The Food Standards Agency (FSA) is urging anyone
planning a barbecue to oven-cook the meat first. The UK government organization
has estimated that 280,000 people a year suffer from food poisoning from
The agency said food poisoning was a real danger of outdoor
cooking, with 94% of people admitting to at least one bad barbecue habit.
In a survey of 2,030 adults, 21% said they believed they had
been ill due to something they ate. And nearly a third admitted to not checking
if food was properly cooked.
The FSA warned that food hygiene risks could lead to
illnesses like campylobacter. Ahead of the late summer bank holiday weekend - a
popular time for barbecues - the government agency issued tips to help people
avoid food poisoning.
"Food poisoning is a real risk at barbecues and so we
are reminding people to take good care of their families and friends by paying
attention to simple food safety rules," said FSA chief executive Catherine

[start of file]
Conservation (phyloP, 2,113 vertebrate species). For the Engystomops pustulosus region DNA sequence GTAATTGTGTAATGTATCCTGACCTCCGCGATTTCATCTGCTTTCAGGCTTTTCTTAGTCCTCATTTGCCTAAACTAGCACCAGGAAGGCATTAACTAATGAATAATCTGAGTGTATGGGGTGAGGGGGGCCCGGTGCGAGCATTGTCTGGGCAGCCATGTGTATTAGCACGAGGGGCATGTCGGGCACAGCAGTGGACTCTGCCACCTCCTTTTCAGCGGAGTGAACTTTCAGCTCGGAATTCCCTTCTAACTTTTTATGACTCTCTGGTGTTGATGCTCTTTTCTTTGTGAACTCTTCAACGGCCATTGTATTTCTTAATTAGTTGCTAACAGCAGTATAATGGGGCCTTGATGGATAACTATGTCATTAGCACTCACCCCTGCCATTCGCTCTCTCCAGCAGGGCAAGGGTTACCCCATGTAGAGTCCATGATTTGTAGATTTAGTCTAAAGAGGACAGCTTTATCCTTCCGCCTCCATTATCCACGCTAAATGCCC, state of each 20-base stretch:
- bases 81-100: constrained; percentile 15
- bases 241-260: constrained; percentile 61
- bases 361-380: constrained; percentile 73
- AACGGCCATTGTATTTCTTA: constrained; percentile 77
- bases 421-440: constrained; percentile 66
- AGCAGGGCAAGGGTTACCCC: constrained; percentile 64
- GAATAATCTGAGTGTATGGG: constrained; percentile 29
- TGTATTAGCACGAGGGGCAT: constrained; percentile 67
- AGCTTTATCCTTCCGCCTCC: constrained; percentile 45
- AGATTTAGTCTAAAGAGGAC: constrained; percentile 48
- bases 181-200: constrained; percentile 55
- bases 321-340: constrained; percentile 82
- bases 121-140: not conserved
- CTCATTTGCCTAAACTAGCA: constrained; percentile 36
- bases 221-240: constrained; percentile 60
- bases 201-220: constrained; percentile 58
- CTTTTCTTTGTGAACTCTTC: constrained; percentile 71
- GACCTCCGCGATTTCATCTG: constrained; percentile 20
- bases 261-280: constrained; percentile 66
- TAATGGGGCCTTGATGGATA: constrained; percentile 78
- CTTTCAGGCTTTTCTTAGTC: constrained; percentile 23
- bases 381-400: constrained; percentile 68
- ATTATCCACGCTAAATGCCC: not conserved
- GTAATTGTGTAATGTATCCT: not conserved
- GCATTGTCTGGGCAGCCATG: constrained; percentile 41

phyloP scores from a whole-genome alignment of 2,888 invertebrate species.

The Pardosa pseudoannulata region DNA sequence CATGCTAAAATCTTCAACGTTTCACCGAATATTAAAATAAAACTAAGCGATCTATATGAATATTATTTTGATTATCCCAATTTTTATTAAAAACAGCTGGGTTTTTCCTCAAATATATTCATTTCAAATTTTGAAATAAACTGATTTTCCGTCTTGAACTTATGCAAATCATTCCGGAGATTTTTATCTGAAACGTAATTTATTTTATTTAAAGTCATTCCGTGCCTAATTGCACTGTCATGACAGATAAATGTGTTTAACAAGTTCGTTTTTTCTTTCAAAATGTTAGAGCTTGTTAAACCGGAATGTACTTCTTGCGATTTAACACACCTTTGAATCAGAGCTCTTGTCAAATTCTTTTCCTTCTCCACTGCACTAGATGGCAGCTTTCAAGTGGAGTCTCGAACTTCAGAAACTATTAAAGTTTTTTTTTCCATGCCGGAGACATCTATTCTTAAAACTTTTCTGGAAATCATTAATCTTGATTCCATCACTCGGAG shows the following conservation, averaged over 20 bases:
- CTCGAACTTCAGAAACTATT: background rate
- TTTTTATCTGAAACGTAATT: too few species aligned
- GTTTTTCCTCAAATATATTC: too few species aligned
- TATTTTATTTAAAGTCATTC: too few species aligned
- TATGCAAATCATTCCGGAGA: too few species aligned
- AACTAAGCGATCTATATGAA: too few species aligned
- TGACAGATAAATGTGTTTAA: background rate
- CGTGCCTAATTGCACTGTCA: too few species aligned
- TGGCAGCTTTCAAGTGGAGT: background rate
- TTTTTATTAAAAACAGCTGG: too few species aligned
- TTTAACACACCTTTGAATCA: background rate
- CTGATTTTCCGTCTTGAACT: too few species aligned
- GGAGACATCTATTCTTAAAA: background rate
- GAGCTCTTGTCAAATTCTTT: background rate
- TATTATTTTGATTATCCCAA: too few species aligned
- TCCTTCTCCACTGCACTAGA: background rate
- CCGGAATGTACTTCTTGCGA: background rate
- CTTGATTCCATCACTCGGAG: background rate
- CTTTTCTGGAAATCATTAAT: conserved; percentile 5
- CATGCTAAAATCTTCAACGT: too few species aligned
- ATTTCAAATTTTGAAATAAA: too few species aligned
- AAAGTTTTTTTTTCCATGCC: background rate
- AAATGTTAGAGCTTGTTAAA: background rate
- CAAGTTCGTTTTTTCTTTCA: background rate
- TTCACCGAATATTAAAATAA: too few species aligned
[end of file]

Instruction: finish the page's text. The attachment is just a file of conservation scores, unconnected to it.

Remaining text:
Among the FSA's tips was advice to pre-cook food before
putting it on the grill.
It warned that "charred doesn't mean cooked", that
meat should be steaming hot throughout - not pink - and any juices should run
It also cautioned that disposable barbecues took longer to
cook food, that raw meat should be stored and handled separately, and raw
chicken should not be washed as it splashes germs around.
The survey of 2,030 people also revealed that 24% of
those who described themselves as the main cook at a barbecue did not usually
cook at home. One in five admitted to not keeping raw and cooked meat on
separate plates, and more than half risked cross-contamination by using the
same tongs throughout the process.